Tag Archives: Endangered Species list

Endangered Species List is Finally “Buzzing”

 

Endangered Species List is Finally “Buzzing”

by Amy Lignor

 

Although it would be a heck of a lot nicer to say that the Endangered Species List was getting smaller and smaller because creatures are being saved every day and they’re all now thriving, this is actually a tale of the list getting larger, but having that increase be a good thing.

Endangered Species List, U.S. Fish and Wildlife Service, Xerces Society, bee protection, Hawaii, yellow-faced bees, get the buzz
Photo by John Kaia

The list has never “buzzed” at any point in our time, but after a great deal of turning away from a particular species that seriously needed help, the U.S. Fish and Wildlife Service has finally added seven species of yellow-faced bees (from the state of Hawaii) to the U.S. Endangered Species List. And because of this move, there is now hope that they can be saved by the special protection that the federal government claims it will give to them.

 

Extra protection is more than important when it comes to these species, because bee populations all across the country have been declining. Not a lot of people even noticed; for 90% of the population, bees are still a species you either run away from so as not to get stung, or swat them in the air. It took a lot of time to make people see that bees are a necessity to this planet and the consistent decline of the species has been frightening.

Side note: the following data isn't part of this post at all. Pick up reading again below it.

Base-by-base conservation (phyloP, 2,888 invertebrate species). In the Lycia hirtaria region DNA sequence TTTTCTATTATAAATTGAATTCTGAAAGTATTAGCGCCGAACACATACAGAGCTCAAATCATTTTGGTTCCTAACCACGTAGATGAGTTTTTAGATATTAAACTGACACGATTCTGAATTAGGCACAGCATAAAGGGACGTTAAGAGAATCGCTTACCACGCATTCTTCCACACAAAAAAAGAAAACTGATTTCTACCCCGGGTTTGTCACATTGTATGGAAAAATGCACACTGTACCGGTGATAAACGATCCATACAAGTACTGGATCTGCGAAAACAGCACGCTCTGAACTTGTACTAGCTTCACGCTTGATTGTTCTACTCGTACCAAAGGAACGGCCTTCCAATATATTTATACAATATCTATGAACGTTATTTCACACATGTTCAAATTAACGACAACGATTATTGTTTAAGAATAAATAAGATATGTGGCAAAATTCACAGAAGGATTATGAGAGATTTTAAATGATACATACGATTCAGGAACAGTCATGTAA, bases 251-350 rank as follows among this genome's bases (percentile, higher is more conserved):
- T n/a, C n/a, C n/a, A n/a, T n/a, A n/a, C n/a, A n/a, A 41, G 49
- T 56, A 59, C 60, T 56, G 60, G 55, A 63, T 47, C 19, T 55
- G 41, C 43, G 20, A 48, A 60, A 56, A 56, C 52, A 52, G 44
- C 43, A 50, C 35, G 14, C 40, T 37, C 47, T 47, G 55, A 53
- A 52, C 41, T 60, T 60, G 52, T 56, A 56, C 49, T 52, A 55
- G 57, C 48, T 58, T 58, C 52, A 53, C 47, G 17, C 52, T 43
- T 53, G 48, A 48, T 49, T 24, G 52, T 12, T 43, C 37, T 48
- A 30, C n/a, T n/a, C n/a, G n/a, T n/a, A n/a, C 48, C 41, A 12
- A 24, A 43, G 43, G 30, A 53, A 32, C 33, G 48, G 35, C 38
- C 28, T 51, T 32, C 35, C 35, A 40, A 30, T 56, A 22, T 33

It was a decade ago that 33 different bee species were placed on an FWS “watch list” because of the concern. Then, the concern turned to real fear. The seven types of bees now defined as being endangered are: Hylaeus anthracinus, Hylaeus longiceps, Hylaeus assimulans, Hylaeus facilis, Hylaeus hilaris, Hylaeus kuakea and Hylaeus mana, and are the very first bees in the country to be protected.

 

The Xerces Society is a nonprofit organization that actually petitioned the U.S. back in 2009 to protect the bees. Especially seeing as that the common North American bee, the rusty-patched bumble bee, was moving closer and closer to extinction. These seven that did make the list, however, are native only to Hawaii, and without them left to pollinate, various plants would go the way of the do-do, as well. Now all we have to do is make others see that there are a variety of bees vanishing that the rest of the country absolutely needs.

 

The bee’s diverse habitats are becoming devastated by various activities, such as building and industry, as well as from fire issues. With the loss of bees goes the loss of native vegetation which would then harm grazing practices. In other words, conservationists are breathing a sigh of relief that the FWS has added them to the list and is finally taking the bee issue seriously.

 

With the seven bee species now federally protected, the next step in the saving process can begin. Such as, authorities can now focus their conservation efforts on helping the bee populations recover before it’s too late. Although this first step took ten years to come to fruition, now everyone must concentrate on better control and management of natural bee habitats. Currently these species are found in areas that are quite small and surrounded by land developments, meaning that federal lands must be officially designated so that the bees can come back from the brink of death.

Source:  Baret News

Avoiding a Greek Tragedy

 

Avoiding a Greek Tragedy

by Amy Lignor